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The Effects of Interest Rate Movements on Assets’ Conditional Second Moments

  • Alessandro Palandri


    (University of Copenhagen and CREATES)

This paper investigates whether the short term interest rate may explain the movements observed in the conditional second moments of asset returns. The theoretical connections between these seemingly unrelated quantities are studied within the C-CAPM framework. Under the assumption that the product of the relative risk aversion coefficient and the marginal utility is monotonic in consumption, original results are derived that attest the existence of a relation between the risk-free rate and the conditional second moments. The empirical findings, involving 165 stock returns quoted at the NYSE, confirm that, at low frequencies, the interest rate is a determinant of the 165 conditional variances and 13530 conditional correlations.

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Paper provided by School of Economics and Management, University of Aarhus in its series CREATES Research Papers with number 2009-32.

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Length: 37
Date of creation: 27 Jul 2009
Date of revision:
Handle: RePEc:aah:create:2009-32
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  1. Mervyn King & Enrique Sentana & Sushil Wadhwani, 1990. "Volatiltiy and Links Between National Stock Markets," NBER Working Papers 3357, National Bureau of Economic Research, Inc.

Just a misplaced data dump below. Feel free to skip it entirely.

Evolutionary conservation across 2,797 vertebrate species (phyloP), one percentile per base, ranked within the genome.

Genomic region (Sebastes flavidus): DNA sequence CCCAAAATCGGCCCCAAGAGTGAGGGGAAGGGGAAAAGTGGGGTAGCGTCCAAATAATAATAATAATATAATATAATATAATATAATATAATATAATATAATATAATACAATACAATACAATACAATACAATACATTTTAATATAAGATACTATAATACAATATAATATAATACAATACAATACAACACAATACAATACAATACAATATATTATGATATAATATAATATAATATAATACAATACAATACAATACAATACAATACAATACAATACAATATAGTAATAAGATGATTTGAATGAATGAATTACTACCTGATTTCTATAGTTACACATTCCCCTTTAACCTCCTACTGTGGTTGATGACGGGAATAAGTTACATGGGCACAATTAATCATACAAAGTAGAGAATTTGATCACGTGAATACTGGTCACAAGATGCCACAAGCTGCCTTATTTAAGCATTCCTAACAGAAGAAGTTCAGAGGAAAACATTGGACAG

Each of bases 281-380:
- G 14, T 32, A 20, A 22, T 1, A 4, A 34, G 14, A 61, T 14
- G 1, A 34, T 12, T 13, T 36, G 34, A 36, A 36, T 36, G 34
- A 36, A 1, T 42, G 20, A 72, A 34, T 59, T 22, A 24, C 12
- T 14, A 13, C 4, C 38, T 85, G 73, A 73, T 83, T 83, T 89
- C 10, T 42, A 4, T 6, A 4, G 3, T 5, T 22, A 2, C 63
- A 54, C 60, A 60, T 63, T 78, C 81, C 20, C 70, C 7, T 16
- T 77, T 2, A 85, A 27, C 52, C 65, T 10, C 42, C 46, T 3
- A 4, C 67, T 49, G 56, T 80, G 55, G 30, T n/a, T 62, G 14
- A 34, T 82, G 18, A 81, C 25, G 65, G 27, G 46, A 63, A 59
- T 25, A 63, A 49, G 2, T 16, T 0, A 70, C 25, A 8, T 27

2. Hamilton, James D & Gang, Lin, 1996. "Stock Market Volatility and the Business Cycle," Journal of Applied Econometrics, John Wiley & Sons, Ltd., vol. 11(5), pages 573-93, Sept.-Oct.
  3. Robert F. Engle & Jose Gonzalo Rangel, 2008. "The Spline-GARCH Model for Low-Frequency Volatility and Its Global Macroeconomic Causes," Review of Financial Studies, Society for Financial Studies, vol. 21(3), pages 1187-1222, May.
  4. Schwert, G William, 1989. " Why Does Stock Market Volatility Change over Time?," Journal of Finance, American Finance Association, vol. 44(5), pages 1115-53, December.
  5. Bollerslev, Tim, 1986. "Generalized autoregressive conditional heteroskedasticity," Journal of Econometrics, Elsevier, vol. 31(3), pages 307-327, April.
  6. Ederington, Louis H & Lee, Jae Ha, 1993. " How Markets Process Information: News Releases and Volatility," Journal of Finance, American Finance Association, vol. 48(4), pages 1161-91, September.
  7. Michael J. Fleming & Eli M. Remolona, 1999. "Price Formation and Liquidity in the U.S. Treasury Market: The Response to Public Information," Journal of Finance, American Finance Association, vol. 54(5), pages 1901-1915, October.
  8. Balduzzi, Pierluigi & Elton, Edwin J. & Green, T. Clifton, 2001. "Economic News and Bond Prices: Evidence from the U.S. Treasury Market," Journal of Financial and Quantitative Analysis, Cambridge University Press, vol. 36(04), pages 523-543, December.
  9. Palandri, Alessandro, 2009. "Sequential conditional correlations: Inference and evaluation," Journal of Econometrics, Elsevier, vol. 153(2), pages 122-132, December.
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